The economy of scale has a central role in our efair optimization model. We use the discontinuous function for the total price described in previous section and move towards a continuous pricequantity curve, which is easier to manage for our optimization purposes.
In Fig. 4 it is shown the total price. Without efair the price grows linearly, as shown by the red line, then in blue, there is the discontinuous function for the total price that models the economy of scale from the seller’s perspective. The trend of total price managed by the efair is depicted in green, with a piecewise linear continuous function. Blue segments are analogous to Fig. 3b; these are provided by seller and their slopes are indicated with . Slopes are the unit cost in the th range of quantities, therefore the total cost is , where is the total number of goods purchased at the end of a efair.
The green piecewise function can be expressed as follows:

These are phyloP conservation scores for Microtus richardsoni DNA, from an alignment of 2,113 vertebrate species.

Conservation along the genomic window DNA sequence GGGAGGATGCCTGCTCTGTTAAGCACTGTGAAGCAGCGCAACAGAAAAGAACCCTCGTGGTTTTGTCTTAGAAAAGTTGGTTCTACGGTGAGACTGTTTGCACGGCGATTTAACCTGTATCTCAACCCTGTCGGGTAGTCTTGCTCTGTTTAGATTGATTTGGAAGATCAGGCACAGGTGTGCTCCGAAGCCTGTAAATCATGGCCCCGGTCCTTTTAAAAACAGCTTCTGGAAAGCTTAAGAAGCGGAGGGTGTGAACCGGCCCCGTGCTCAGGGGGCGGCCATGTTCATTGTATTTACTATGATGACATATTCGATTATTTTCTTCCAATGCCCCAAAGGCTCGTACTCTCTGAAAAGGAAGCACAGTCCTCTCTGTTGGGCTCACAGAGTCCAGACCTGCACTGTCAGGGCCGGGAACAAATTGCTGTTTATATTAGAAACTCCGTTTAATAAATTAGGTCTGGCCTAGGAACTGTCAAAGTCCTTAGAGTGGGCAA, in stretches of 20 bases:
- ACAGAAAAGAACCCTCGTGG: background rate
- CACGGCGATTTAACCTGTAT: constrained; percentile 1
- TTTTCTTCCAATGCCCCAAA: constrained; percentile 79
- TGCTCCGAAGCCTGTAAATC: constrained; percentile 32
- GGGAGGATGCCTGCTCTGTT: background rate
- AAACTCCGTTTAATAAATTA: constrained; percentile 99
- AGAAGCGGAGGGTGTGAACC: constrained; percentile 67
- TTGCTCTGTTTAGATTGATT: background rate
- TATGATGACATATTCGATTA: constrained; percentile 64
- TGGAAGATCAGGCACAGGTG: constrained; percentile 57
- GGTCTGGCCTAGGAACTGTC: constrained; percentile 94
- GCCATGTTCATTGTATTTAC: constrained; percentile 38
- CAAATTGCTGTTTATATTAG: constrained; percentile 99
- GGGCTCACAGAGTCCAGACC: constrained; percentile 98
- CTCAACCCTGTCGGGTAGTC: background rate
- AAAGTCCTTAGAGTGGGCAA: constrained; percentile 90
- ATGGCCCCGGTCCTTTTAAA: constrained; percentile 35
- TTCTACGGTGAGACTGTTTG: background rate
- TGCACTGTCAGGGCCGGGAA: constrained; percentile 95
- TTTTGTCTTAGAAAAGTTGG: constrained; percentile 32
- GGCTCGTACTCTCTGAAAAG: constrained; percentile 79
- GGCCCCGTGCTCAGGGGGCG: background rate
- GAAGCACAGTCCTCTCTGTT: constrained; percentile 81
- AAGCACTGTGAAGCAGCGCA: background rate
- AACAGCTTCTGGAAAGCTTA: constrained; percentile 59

(1) 
where is the new unit cost of the th range and for are opportunely added to remove discontinuities. The green diagram has to be lower limited by the blue diagram and upper limited by the red one. This is continuous and can be used withing a piecewise linear optimization algorithm.
Savings depend on , the actual number of purchased products in the efair, as follows
(2) 
The revenue for the efair manager is , marked with the green arrow and the revenue for the seller is , depicted with the blue arrow. The efair manager can tune values of maintaining the green diagram limited by the red and blue ones, and having decreasing slopes moving to the right side of the figure. Tuning the green diagram is a tradeoff: moving towards the blue one makes buyers’ saving higher, moving it towards the red curve increases the fair manager gains.
To express the total cost in a convenient analytical form that can be given to a mixedinteger linear optimization tool, we introduce binary selection variables and segment identifiers (with ). In this form, the original nonlinear problem can be separated into linear functions, applying separable programming (see §13.8 in [29]). is the number of goods that falls within the th interval. The total number of objects requested to the seller is